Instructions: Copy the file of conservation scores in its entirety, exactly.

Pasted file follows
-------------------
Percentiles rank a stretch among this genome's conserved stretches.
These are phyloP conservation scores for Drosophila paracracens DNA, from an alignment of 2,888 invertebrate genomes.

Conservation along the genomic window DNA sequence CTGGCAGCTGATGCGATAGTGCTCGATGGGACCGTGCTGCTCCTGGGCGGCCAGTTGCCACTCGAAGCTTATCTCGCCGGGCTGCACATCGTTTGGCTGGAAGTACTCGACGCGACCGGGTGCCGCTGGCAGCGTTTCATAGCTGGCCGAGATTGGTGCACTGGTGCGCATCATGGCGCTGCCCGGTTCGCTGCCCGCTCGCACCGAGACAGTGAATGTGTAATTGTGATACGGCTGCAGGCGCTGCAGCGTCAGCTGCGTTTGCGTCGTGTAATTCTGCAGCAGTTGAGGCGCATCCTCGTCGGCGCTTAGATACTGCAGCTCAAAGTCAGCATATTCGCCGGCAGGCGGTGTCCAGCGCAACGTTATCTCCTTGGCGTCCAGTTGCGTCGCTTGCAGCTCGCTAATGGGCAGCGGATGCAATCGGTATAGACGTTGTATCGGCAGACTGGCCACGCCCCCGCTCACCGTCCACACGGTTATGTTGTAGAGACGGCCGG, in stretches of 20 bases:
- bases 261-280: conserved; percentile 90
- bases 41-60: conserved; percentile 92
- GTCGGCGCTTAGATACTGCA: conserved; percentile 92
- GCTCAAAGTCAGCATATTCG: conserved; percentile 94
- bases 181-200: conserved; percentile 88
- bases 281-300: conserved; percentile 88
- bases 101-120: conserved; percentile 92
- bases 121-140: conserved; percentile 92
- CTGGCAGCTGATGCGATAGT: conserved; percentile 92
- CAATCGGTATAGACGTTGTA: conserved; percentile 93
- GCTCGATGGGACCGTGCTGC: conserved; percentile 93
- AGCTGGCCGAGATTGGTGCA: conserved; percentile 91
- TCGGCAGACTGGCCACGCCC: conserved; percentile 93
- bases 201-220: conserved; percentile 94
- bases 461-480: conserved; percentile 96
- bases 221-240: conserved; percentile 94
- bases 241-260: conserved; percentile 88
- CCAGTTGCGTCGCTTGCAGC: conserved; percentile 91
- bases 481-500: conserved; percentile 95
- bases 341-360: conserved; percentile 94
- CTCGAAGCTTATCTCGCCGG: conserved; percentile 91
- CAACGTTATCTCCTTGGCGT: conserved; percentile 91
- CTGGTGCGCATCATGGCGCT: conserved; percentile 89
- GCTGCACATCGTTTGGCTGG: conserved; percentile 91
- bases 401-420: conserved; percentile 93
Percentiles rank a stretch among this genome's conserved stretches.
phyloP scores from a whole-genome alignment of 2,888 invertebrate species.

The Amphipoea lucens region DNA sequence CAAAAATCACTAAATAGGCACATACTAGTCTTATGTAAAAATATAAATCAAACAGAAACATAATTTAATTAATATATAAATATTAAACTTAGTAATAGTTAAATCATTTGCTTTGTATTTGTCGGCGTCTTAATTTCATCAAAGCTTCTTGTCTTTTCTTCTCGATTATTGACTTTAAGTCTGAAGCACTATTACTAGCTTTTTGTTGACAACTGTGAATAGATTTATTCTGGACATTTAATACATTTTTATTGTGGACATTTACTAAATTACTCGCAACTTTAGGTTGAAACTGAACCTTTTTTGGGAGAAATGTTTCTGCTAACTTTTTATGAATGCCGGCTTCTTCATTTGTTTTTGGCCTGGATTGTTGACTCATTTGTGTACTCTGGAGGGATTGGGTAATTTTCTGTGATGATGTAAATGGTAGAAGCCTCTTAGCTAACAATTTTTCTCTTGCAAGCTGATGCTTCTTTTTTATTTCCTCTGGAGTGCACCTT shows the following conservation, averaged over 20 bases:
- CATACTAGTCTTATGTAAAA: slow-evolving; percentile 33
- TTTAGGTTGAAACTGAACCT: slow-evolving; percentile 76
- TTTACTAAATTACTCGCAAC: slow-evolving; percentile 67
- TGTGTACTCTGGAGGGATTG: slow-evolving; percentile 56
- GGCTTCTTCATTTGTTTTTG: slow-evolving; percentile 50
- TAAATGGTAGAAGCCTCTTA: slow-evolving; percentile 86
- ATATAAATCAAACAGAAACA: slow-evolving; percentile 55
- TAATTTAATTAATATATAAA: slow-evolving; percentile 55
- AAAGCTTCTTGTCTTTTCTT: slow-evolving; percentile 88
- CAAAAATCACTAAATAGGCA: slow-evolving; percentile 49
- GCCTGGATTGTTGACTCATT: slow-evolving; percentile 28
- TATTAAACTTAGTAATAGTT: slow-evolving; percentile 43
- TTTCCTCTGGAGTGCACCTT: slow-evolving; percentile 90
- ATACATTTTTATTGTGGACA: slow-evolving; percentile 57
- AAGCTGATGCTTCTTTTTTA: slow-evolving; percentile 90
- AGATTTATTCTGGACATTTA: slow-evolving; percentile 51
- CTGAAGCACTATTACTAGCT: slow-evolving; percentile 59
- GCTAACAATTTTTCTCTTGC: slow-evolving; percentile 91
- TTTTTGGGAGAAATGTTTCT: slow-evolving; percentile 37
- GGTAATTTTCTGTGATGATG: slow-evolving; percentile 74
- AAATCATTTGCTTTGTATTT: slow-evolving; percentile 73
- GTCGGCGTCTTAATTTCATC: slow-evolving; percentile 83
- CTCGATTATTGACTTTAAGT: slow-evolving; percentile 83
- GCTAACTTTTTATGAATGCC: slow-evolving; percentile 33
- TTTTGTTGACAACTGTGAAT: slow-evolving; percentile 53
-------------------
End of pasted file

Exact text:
Percentiles rank a stretch among this genome's conserved stretches.
These are phyloP conservation scores for Drosophila paracracens DNA, from an alignment of 2,888 invertebrate genomes.

Conservation along the genomic window DNA sequence CTGGCAGCTGATGCGATAGTGCTCGATGGGACCGTGCTGCTCCTGGGCGGCCAGTTGCCACTCGAAGCTTATCTCGCCGGGCTGCACATCGTTTGGCTGGAAGTACTCGACGCGACCGGGTGCCGCTGGCAGCGTTTCATAGCTGGCCGAGATTGGTGCACTGGTGCGCATCATGGCGCTGCCCGGTTCGCTGCCCGCTCGCACCGAGACAGTGAATGTGTAATTGTGATACGGCTGCAGGCGCTGCAGCGTCAGCTGCGTTTGCGTCGTGTAATTCTGCAGCAGTTGAGGCGCATCCTCGTCGGCGCTTAGATACTGCAGCTCAAAGTCAGCATATTCGCCGGCAGGCGGTGTCCAGCGCAACGTTATCTCCTTGGCGTCCAGTTGCGTCGCTTGCAGCTCGCTAATGGGCAGCGGATGCAATCGGTATAGACGTTGTATCGGCAGACTGGCCACGCCCCCGCTCACCGTCCACACGGTTATGTTGTAGAGACGGCCGG, in stretches of 20 bases:
- bases 261-280: conserved; percentile 90
- bases 41-60: conserved; percentile 92
- GTCGGCGCTTAGATACTGCA: conserved; percentile 92
- GCTCAAAGTCAGCATATTCG: conserved; percentile 94
- bases 181-200: conserved; percentile 88
- bases 281-300: conserved; percentile 88
- bases 101-120: conserved; percentile 92
- bases 121-140: conserved; percentile 92
- CTGGCAGCTGATGCGATAGT: conserved; percentile 92
- CAATCGGTATAGACGTTGTA: conserved; percentile 93
- GCTCGATGGGACCGTGCTGC: conserved; percentile 93
- AGCTGGCCGAGATTGGTGCA: conserved; percentile 91
- TCGGCAGACTGGCCACGCCC: conserved; percentile 93
- bases 201-220: conserved; percentile 94
- bases 461-480: conserved; percentile 96
- bases 221-240: conserved; percentile 94
- bases 241-260: conserved; percentile 88
- CCAGTTGCGTCGCTTGCAGC: conserved; percentile 91
- bases 481-500: conserved; percentile 95
- bases 341-360: conserved; percentile 94
- CTCGAAGCTTATCTCGCCGG: conserved; percentile 91
- CAACGTTATCTCCTTGGCGT: conserved; percentile 91
- CTGGTGCGCATCATGGCGCT: conserved; percentile 89
- GCTGCACATCGTTTGGCTGG: conserved; percentile 91
- bases 401-420: conserved; percentile 93
Percentiles rank a stretch among this genome's conserved stretches.
phyloP scores from a whole-genome alignment of 2,888 invertebrate species.

The Amphipoea lucens region DNA sequence CAAAAATCACTAAATAGGCACATACTAGTCTTATGTAAAAATATAAATCAAACAGAAACATAATTTAATTAATATATAAATATTAAACTTAGTAATAGTTAAATCATTTGCTTTGTATTTGTCGGCGTCTTAATTTCATCAAAGCTTCTTGTCTTTTCTTCTCGATTATTGACTTTAAGTCTGAAGCACTATTACTAGCTTTTTGTTGACAACTGTGAATAGATTTATTCTGGACATTTAATACATTTTTATTGTGGACATTTACTAAATTACTCGCAACTTTAGGTTGAAACTGAACCTTTTTTGGGAGAAATGTTTCTGCTAACTTTTTATGAATGCCGGCTTCTTCATTTGTTTTTGGCCTGGATTGTTGACTCATTTGTGTACTCTGGAGGGATTGGGTAATTTTCTGTGATGATGTAAATGGTAGAAGCCTCTTAGCTAACAATTTTTCTCTTGCAAGCTGATGCTTCTTTTTTATTTCCTCTGGAGTGCACCTT shows the following conservation, averaged over 20 bases:
- CATACTAGTCTTATGTAAAA: slow-evolving; percentile 33
- TTTAGGTTGAAACTGAACCT: slow-evolving; percentile 76
- TTTACTAAATTACTCGCAAC: slow-evolving; percentile 67
- TGTGTACTCTGGAGGGATTG: slow-evolving; percentile 56
- GGCTTCTTCATTTGTTTTTG: slow-evolving; percentile 50
- TAAATGGTAGAAGCCTCTTA: slow-evolving; percentile 86
- ATATAAATCAAACAGAAACA: slow-evolving; percentile 55
- TAATTTAATTAATATATAAA: slow-evolving; percentile 55
- AAAGCTTCTTGTCTTTTCTT: slow-evolving; percentile 88
- CAAAAATCACTAAATAGGCA: slow-evolving; percentile 49
- GCCTGGATTGTTGACTCATT: slow-evolving; percentile 28
- TATTAAACTTAGTAATAGTT: slow-evolving; percentile 43
- TTTCCTCTGGAGTGCACCTT: slow-evolving; percentile 90
- ATACATTTTTATTGTGGACA: slow-evolving; percentile 57
- AAGCTGATGCTTCTTTTTTA: slow-evolving; percentile 90
- AGATTTATTCTGGACATTTA: slow-evolving; percentile 51
- CTGAAGCACTATTACTAGCT: slow-evolving; percentile 59
- GCTAACAATTTTTCTCTTGC: slow-evolving; percentile 91
- TTTTTGGGAGAAATGTTTCT: slow-evolving; percentile 37
- GGTAATTTTCTGTGATGATG: slow-evolving; percentile 74
- AAATCATTTGCTTTGTATTT: slow-evolving; percentile 73
- GTCGGCGTCTTAATTTCATC: slow-evolving; percentile 83
- CTCGATTATTGACTTTAAGT: slow-evolving; percentile 83
- GCTAACTTTTTATGAATGCC: slow-evolving; percentile 33
- TTTTGTTGACAACTGTGAAT: slow-evolving; percentile 53